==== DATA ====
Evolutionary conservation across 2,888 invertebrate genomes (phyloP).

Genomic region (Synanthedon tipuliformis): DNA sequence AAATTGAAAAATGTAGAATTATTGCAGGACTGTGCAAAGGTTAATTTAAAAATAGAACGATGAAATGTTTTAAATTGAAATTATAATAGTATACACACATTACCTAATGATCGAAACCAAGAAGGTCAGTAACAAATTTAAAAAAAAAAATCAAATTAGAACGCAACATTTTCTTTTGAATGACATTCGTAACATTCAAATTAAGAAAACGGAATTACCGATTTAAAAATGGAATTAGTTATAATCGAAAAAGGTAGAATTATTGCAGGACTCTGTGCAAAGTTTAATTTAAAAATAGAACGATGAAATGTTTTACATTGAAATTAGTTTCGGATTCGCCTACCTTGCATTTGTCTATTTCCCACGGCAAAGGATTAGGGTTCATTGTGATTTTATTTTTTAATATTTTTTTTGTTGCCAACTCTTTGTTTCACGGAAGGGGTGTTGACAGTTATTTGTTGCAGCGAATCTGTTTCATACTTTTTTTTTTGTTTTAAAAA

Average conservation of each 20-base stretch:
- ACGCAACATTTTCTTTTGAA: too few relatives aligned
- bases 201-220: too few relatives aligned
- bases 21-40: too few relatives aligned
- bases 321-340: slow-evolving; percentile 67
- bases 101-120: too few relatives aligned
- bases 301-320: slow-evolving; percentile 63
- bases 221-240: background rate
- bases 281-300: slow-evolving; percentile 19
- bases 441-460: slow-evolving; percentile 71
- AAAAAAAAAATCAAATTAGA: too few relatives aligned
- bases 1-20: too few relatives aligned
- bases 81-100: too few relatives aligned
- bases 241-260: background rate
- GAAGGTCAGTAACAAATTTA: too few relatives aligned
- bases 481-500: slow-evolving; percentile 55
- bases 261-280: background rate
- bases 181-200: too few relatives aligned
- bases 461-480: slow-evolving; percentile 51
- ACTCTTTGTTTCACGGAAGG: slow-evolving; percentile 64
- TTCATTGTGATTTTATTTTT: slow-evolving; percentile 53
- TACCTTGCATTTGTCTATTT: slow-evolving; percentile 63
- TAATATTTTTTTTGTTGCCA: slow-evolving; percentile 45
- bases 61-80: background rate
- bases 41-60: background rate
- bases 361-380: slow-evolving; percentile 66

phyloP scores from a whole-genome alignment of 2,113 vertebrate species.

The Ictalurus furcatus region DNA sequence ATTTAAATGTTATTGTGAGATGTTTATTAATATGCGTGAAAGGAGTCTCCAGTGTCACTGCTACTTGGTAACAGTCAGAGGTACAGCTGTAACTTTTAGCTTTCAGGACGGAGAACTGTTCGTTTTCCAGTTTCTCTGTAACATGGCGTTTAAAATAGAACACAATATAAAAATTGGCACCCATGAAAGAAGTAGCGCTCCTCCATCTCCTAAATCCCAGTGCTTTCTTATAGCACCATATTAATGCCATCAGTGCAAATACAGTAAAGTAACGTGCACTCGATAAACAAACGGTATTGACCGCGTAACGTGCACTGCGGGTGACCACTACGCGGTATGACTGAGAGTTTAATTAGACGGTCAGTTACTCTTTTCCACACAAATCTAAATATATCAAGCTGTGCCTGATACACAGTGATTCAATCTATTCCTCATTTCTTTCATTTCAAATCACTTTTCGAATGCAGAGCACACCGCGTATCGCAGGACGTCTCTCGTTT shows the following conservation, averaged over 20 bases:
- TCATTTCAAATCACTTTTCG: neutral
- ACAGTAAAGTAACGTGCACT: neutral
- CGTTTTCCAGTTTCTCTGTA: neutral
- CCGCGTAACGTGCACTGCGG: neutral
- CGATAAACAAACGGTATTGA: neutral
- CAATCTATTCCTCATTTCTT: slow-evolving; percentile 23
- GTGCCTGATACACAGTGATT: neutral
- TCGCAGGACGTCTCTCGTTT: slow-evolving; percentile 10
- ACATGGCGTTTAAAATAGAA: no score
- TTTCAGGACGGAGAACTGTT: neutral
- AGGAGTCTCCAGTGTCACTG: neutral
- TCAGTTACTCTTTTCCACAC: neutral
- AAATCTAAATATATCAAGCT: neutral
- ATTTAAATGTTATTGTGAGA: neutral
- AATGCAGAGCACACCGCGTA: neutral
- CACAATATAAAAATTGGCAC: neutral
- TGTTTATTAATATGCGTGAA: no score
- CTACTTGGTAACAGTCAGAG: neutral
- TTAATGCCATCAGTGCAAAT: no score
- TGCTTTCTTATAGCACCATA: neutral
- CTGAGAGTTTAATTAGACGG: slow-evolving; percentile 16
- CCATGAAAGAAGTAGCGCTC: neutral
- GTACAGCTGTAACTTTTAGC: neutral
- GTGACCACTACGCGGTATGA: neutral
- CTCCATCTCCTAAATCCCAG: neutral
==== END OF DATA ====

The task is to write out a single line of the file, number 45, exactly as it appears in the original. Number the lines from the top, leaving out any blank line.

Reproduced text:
- AATGCAGAGCACACCGCGTA: neutral